Since I’m a total branching nerd, I immediately wanted to add to it. Instead of a long living Dev branch with a separate CI/CD pipeline into a beta environment, we should do trunk based development with no long running branches. We just branch for a new unit of work. And when done, submit a PR into master. And once code hits master, we can build 1 time, then release to a beta stage, and then if everything looks good, we can approve it, and the exact same build artifacts from the same build will then get deployed to the production stage. The benefits would be huge. No long running branches means WAY less super painful merge conflicts. Every layer of branching adds a significant level of complexity and work to maintain those branches. By doing trunk based development, we simplify our branching strategy while still being flexible enough to handle things like hot fixes. Also, since we are only deploying one branch (master) using one build, we know the beta environment will be exactly the same as the production environment. No stray bits of code will accidently find its way into an environment.
And while we’re at it, why not use Infrastructure as Code. Since everything is hosted in Azure, should be simple enough to create IaC files which define our Azure infrastructure. Save them in source control alongside our source code so now the infrastructure hosting our application is versioned right alongside our source code. And the CI/CD pipelines can then deploy or update the infrastructure based on what’s in those IaC files!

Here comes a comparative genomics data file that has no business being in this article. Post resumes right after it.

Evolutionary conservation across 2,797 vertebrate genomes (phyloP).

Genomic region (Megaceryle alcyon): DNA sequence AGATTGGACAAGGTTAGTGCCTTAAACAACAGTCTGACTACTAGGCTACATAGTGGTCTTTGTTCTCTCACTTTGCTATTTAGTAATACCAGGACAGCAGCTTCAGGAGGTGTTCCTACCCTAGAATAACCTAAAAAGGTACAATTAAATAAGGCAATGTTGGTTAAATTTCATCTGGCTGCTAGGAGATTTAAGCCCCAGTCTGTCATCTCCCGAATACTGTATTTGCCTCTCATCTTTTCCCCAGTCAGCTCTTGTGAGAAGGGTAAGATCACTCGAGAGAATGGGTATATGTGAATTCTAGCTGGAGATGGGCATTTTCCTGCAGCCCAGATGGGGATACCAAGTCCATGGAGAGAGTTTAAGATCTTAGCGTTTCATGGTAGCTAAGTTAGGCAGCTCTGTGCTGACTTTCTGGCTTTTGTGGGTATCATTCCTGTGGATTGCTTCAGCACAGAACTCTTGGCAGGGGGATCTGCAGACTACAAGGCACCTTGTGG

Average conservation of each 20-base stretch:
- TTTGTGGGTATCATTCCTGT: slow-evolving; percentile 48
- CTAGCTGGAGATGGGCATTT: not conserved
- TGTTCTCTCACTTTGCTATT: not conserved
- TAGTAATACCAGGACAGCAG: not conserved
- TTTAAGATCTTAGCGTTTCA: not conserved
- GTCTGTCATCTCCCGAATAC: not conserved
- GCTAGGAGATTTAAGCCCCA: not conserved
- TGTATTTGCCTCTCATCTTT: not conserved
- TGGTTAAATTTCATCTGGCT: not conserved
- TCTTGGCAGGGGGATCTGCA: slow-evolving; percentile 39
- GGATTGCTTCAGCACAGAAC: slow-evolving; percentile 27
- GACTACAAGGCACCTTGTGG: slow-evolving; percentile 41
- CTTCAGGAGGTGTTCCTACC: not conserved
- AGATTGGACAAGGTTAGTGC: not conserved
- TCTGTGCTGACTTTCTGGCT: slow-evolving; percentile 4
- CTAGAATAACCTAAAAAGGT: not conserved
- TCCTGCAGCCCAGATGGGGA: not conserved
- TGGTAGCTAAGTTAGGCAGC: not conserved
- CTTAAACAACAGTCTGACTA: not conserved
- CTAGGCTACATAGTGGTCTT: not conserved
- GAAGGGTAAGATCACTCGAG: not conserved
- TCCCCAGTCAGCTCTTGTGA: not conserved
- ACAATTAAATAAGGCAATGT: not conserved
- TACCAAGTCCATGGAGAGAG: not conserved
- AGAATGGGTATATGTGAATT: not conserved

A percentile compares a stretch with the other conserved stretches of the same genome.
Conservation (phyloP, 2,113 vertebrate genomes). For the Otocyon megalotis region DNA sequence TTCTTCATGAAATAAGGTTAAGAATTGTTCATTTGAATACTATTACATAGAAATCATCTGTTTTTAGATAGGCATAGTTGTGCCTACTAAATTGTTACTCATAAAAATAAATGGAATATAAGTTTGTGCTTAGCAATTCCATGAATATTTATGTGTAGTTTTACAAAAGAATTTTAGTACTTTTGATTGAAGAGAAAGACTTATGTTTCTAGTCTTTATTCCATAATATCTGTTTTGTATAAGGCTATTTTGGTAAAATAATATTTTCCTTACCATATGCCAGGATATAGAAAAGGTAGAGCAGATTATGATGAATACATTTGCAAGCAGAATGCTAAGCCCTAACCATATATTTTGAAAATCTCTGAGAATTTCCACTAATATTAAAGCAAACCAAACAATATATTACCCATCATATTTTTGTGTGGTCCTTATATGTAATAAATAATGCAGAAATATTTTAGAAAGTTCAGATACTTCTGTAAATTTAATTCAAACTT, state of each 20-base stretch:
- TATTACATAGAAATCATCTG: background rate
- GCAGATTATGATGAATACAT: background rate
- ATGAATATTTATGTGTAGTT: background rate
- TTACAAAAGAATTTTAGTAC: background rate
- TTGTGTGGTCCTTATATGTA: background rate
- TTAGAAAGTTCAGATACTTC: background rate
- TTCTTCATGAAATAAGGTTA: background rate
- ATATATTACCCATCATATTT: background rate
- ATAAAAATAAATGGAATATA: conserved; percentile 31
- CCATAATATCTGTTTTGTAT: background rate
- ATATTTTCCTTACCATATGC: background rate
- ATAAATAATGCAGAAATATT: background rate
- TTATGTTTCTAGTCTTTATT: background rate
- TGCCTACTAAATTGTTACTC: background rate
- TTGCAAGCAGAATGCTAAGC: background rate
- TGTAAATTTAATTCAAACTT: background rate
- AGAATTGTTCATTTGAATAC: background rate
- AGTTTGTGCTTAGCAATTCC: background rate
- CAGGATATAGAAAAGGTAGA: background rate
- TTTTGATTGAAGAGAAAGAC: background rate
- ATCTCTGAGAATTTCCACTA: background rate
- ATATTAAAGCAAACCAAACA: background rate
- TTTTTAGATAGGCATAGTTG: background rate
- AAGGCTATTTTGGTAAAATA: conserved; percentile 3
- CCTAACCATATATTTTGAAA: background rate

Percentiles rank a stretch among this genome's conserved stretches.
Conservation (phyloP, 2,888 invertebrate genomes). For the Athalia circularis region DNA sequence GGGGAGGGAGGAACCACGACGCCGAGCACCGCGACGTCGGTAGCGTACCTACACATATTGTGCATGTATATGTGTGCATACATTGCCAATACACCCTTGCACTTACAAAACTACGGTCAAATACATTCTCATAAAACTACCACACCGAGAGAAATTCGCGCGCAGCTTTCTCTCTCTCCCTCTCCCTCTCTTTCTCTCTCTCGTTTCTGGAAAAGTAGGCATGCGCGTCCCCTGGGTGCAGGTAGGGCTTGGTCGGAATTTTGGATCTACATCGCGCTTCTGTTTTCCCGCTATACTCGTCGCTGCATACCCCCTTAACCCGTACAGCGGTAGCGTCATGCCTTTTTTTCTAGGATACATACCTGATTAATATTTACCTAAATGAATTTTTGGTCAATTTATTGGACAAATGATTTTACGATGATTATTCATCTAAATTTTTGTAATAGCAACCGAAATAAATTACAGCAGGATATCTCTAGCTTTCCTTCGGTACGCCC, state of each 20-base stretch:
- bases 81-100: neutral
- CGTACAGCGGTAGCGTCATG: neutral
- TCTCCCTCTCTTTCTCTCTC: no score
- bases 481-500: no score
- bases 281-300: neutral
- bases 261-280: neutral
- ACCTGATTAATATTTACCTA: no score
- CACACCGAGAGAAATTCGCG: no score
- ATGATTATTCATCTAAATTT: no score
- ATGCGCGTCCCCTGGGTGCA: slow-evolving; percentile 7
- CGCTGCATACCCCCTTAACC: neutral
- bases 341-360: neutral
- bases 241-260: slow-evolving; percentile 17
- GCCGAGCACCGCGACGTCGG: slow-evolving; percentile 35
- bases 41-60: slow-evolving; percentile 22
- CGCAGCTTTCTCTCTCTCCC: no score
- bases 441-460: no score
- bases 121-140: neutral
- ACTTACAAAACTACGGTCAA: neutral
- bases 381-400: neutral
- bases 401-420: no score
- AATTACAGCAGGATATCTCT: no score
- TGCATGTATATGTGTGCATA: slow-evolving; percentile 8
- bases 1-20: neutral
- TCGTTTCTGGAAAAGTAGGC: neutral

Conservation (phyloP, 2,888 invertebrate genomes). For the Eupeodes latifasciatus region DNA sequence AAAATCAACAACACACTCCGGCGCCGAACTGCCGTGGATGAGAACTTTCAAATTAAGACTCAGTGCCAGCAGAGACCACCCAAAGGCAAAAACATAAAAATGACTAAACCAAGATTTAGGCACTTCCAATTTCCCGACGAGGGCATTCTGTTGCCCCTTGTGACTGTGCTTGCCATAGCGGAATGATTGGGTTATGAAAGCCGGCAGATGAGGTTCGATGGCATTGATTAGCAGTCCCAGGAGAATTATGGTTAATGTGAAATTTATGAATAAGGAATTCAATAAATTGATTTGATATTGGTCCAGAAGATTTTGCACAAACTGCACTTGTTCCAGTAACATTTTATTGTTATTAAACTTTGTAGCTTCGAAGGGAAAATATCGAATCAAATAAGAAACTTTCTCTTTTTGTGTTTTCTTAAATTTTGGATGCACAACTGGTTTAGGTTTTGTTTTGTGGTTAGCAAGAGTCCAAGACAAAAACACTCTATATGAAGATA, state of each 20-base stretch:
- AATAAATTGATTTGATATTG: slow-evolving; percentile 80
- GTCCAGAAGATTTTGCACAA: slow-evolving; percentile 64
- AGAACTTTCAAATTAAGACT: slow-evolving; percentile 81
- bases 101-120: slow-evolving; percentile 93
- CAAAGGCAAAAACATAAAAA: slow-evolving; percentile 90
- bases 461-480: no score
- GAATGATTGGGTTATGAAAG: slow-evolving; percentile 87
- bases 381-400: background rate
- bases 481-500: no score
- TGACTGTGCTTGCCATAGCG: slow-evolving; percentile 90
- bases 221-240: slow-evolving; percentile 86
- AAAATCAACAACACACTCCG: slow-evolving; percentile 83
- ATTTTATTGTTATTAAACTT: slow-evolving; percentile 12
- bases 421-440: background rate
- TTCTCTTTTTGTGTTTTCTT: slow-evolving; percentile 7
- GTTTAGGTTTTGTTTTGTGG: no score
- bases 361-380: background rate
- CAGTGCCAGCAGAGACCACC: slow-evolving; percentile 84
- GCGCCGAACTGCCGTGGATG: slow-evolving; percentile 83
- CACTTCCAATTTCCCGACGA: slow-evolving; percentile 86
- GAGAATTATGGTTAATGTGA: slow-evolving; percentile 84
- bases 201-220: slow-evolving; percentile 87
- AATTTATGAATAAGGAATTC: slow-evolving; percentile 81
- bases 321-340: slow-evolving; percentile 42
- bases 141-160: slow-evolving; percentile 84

But wait!!! There’s more!!!. What about yaml pipelines? We can convert all the build and release pipelines into yaml pipelines so now the code and the pipelines can be versioned together. And best of all, when someone clones or forks Burke’s repo, not only do they get the source code, the infrastructure needed to host the app, they also get the pipelines that build AND release the app.
And since we’re talking about whole sale changes and using DevOps best practices, we really need to add tests. Unit tests. Automated UI Tests. And these need to run in our pipelines. Oh, and what about adding in feature flags!!!! That way we can do testing in production as well as abstract the release of a feature from the deployment of code!!! And what about creating some automated approval gates so we can use AI to help us determine if the code deployed into beta is good enough to go to production?
Cecil looked at me and without missing a beat said, “Funny you keep saying ‘we’ and ‘our’. Sounds great. Do it. And then document it.”
Heh heh heh. So…. looks like I just joined the URList team
Cecil and Burke created a super cool app and implemented some rudimentary DevOps. We’re gonna make it better. In the next few blog posts, watch as we implement some seriously cool DevOps to the URList.
- Implement Infrastructure as Code and add the ability to create or update our environments from our pipelines
- Create a build and release pipeline using trunk based development deploying first into a beta environment and then into our prod environment
- Converting our build and release pipelines into YAML pipelines.
- Adding Unit Tests and Automated UI tests to our code, running them in our build and release pipelines
- Adding blue/green deployments
- Adding feature flags into our app and pipelines
- Adding testing in production abilities
- Adding automated approval gates to help us deploy faster and safer
What’s that Donovan always says? Rub Some DevOps on it? Yeah, we’re gonna DevOps the sh$%* out of this!